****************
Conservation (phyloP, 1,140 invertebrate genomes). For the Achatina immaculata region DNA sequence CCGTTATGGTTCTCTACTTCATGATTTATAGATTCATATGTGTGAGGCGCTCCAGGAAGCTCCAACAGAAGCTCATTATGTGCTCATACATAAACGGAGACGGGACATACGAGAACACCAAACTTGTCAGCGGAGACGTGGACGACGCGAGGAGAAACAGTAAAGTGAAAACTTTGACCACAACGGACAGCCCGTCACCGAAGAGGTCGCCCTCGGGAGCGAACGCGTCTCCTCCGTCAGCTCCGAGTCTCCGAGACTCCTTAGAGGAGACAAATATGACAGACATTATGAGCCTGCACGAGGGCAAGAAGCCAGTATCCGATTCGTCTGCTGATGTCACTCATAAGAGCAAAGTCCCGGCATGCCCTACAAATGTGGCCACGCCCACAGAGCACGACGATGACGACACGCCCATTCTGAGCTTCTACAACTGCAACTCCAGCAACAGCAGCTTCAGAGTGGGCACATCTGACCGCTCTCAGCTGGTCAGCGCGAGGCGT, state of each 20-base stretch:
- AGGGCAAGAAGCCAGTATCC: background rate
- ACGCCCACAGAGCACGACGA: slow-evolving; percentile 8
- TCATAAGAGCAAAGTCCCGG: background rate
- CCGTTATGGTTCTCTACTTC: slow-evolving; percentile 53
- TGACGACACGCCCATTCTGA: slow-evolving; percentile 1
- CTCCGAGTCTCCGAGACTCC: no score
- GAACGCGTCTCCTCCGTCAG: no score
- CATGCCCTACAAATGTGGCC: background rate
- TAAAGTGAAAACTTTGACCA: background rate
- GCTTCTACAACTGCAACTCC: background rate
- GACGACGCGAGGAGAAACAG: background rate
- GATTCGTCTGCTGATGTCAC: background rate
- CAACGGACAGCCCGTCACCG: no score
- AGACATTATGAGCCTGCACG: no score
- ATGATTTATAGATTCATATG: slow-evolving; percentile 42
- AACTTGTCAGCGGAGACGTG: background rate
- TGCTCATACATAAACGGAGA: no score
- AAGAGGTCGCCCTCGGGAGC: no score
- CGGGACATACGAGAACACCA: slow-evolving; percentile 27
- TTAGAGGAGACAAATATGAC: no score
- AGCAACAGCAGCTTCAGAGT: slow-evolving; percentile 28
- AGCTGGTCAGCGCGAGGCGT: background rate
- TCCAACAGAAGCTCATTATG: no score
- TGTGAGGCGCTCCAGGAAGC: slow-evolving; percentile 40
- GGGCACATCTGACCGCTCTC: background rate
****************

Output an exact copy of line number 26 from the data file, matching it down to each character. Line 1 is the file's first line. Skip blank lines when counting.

- GGGCACATCTGACCGCTCTC: background rate